Thursday, March 18, 2010

You needs no teef to eat my beef ... part 2

Leonard "Wagon Cook" Sanders posted this photo of his 400-pound smoker on Saturday. It reminded me of an article that I wrote for in 2001.

Sanders is the chef/owner of the Chuckwagon BBQ Company in Oroville, California.

Click to read part 1 of the story.

The camp kitchen

Sanders is a master of his decade-old trade and camp kitchen, which includes a 300-pound Bushrods smoker (that's pounds of meat, not steel) that's full of pork butt with a spicy barbecue rub. A few feet away, stands a line of 12- and 14-inch Dutch ovens with cornbread and scalloped potatoes. And hanging from a 14-foot set of irons is no. 8 Lodge Dutch ovens with sweet rice pudding.

Sanders' signature dish for the evening -- pinto beans with ham hocks -- hang over red-hot coals in two no. 10 Lodge Dutch ovens (the kind with rounded lids and flat bottom). The beans were the hit of the evening, because in Sanders' words, "People just don't take time to cook them anymore."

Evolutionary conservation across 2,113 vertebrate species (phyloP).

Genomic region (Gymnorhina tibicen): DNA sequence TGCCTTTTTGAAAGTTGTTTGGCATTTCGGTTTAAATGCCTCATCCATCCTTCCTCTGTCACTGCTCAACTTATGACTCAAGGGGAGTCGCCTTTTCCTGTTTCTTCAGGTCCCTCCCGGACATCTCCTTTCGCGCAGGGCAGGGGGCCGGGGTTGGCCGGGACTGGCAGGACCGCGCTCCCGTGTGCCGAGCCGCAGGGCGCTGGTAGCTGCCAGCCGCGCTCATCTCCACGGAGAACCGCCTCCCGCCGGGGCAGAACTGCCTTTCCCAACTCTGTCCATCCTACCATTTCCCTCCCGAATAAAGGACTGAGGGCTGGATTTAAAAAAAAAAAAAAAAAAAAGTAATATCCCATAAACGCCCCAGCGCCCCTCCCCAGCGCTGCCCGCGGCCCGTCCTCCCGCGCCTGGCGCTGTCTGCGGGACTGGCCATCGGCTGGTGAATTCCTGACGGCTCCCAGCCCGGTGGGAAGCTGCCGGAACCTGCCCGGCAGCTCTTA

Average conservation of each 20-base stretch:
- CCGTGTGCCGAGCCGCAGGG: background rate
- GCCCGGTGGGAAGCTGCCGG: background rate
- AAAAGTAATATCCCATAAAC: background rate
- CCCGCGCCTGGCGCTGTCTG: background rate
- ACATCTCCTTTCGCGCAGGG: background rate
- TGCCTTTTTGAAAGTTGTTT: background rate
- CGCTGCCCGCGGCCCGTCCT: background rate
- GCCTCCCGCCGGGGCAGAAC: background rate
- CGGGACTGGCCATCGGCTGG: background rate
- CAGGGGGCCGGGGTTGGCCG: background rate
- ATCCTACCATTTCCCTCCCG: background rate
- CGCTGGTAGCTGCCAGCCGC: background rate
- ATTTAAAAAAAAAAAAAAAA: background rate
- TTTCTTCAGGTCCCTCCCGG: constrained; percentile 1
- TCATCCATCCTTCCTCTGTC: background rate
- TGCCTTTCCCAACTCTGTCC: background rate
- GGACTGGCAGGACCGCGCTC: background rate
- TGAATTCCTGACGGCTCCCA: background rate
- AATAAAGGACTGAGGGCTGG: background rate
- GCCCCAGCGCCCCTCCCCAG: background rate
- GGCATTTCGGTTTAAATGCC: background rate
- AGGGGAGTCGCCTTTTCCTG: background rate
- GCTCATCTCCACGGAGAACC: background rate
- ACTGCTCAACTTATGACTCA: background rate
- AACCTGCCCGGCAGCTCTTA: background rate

They've the "best beans we ever made," says Sanders. At the last minute he dumped leftover breakfast sausage, ham and bacon into the beans.

But be warned Sanders' beans don't favor those with tender noses. He's aptly named them Gossiping Beans, so-called, "'Cuz the beans are pleasant to your face, but then they talk behind your back."

Sanders became a cowboy in the early 1990s to fulfill a life-long dream. By the time the new millennium dawned, he said, "I don't want to be a cowboy any more." He had worked "until I got it out of my system."

A cowboy does more than punch cows, Sanders learned along the trail. As his decade-long quest subsided, he says that he farmed hay, irrigated fields, mended fences and repaired ranch machinery. And he cooked over the open fire at roundup time.

So you might say that being a camp cook is the realization of Sanders' cowboy dream. After all, old cowboys don't die. They become camp cooks.

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